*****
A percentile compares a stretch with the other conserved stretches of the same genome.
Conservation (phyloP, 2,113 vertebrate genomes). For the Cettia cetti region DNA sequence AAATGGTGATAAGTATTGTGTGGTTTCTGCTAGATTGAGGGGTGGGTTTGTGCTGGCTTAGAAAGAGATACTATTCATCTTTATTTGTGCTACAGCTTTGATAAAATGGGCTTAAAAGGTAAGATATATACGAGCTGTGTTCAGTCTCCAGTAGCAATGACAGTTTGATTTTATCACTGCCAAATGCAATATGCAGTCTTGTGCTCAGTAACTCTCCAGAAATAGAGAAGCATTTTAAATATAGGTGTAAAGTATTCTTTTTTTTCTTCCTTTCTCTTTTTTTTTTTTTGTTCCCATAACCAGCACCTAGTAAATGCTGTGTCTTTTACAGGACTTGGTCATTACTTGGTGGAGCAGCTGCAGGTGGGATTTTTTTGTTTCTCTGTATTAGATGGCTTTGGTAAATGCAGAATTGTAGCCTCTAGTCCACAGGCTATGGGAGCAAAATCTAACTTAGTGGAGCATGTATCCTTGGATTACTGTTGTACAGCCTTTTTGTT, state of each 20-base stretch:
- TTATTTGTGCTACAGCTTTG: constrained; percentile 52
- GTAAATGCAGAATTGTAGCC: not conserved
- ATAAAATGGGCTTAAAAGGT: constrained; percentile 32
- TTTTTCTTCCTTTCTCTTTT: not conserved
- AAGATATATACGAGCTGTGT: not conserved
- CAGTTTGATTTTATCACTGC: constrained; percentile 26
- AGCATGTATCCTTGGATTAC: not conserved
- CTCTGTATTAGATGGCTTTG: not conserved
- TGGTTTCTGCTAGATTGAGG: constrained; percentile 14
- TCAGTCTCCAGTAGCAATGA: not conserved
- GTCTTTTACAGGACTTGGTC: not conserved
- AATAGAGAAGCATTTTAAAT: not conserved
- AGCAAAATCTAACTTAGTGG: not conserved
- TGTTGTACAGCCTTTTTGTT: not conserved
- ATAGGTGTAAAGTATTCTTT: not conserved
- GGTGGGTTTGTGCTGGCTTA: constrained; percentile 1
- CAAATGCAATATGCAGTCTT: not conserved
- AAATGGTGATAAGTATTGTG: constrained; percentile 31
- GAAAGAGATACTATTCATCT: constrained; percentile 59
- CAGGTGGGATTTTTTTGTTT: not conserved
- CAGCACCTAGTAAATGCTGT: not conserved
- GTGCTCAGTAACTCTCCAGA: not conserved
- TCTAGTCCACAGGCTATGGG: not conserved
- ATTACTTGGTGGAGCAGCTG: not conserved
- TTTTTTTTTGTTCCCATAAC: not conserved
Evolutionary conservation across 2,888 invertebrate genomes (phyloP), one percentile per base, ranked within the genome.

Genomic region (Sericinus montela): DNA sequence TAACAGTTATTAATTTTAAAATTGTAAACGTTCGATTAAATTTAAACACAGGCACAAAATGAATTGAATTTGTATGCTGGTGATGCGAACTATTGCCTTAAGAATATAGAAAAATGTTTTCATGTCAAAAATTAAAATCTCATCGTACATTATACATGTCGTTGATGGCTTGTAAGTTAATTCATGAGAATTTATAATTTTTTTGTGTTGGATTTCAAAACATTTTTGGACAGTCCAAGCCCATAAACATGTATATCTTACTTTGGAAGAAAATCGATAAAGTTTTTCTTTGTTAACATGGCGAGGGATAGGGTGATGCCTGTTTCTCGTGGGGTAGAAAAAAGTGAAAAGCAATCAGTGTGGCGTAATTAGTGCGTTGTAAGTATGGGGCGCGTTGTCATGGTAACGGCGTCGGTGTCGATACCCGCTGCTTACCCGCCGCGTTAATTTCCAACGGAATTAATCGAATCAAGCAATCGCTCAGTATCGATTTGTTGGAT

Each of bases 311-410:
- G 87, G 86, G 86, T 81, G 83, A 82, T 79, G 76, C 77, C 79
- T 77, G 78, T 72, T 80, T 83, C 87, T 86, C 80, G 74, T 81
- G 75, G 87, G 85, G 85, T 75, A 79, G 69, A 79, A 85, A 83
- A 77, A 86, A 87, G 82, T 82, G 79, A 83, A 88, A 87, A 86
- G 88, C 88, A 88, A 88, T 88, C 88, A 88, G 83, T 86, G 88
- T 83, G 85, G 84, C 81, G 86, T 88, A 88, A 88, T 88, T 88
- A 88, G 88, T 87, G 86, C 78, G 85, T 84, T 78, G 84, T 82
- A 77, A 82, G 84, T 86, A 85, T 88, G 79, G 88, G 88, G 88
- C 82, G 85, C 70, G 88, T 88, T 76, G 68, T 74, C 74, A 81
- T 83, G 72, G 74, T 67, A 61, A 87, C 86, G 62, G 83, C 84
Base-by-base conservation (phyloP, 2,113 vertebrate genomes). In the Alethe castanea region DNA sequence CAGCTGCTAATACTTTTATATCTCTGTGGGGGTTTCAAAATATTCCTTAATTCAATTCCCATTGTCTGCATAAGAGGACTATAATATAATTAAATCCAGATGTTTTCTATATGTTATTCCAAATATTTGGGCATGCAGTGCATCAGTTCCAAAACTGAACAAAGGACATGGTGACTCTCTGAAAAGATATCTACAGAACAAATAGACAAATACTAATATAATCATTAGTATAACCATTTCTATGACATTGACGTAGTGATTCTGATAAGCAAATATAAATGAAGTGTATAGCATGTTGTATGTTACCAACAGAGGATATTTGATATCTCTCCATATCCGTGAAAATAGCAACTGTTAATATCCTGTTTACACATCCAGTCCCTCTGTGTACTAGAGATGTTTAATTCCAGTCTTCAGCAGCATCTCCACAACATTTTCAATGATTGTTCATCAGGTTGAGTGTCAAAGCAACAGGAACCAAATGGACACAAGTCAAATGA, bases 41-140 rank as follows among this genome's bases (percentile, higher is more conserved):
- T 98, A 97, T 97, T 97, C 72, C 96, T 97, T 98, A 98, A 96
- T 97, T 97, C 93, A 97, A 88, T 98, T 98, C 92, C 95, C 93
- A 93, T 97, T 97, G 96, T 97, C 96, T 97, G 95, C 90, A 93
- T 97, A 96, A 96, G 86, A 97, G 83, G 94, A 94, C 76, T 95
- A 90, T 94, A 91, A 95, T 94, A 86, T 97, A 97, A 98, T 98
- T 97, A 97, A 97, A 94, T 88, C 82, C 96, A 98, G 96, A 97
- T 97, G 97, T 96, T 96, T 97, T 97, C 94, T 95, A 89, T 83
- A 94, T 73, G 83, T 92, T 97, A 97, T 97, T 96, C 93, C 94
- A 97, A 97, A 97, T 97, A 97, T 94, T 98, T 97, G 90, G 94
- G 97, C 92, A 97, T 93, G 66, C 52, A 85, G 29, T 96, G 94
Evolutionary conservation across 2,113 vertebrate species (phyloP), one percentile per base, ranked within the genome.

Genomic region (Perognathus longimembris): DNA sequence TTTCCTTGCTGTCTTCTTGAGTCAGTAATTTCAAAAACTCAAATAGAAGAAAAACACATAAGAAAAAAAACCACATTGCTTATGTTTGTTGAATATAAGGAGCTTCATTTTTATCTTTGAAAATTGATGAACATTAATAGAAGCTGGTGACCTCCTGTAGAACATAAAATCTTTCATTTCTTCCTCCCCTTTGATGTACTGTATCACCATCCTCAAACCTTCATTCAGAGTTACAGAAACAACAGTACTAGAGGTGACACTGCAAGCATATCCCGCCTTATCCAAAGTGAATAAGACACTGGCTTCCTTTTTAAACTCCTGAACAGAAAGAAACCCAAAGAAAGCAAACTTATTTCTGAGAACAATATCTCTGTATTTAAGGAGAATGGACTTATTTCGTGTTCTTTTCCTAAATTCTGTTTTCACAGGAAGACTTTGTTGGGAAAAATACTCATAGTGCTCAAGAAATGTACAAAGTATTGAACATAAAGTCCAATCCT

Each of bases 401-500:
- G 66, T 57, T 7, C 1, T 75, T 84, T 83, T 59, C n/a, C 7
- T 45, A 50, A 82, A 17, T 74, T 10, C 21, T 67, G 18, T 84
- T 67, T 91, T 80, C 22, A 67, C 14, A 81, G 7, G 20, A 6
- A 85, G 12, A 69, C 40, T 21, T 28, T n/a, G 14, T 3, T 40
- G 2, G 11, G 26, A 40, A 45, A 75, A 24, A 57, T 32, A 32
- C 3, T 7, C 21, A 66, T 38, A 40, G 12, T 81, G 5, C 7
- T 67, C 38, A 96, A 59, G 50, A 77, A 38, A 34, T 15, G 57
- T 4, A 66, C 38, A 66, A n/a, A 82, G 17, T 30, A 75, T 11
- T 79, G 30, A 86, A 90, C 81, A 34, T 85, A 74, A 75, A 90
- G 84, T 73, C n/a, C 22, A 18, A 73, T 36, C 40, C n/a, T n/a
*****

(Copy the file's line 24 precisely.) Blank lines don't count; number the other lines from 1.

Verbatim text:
- GTGCTCAGTAACTCTCCAGA: not conserved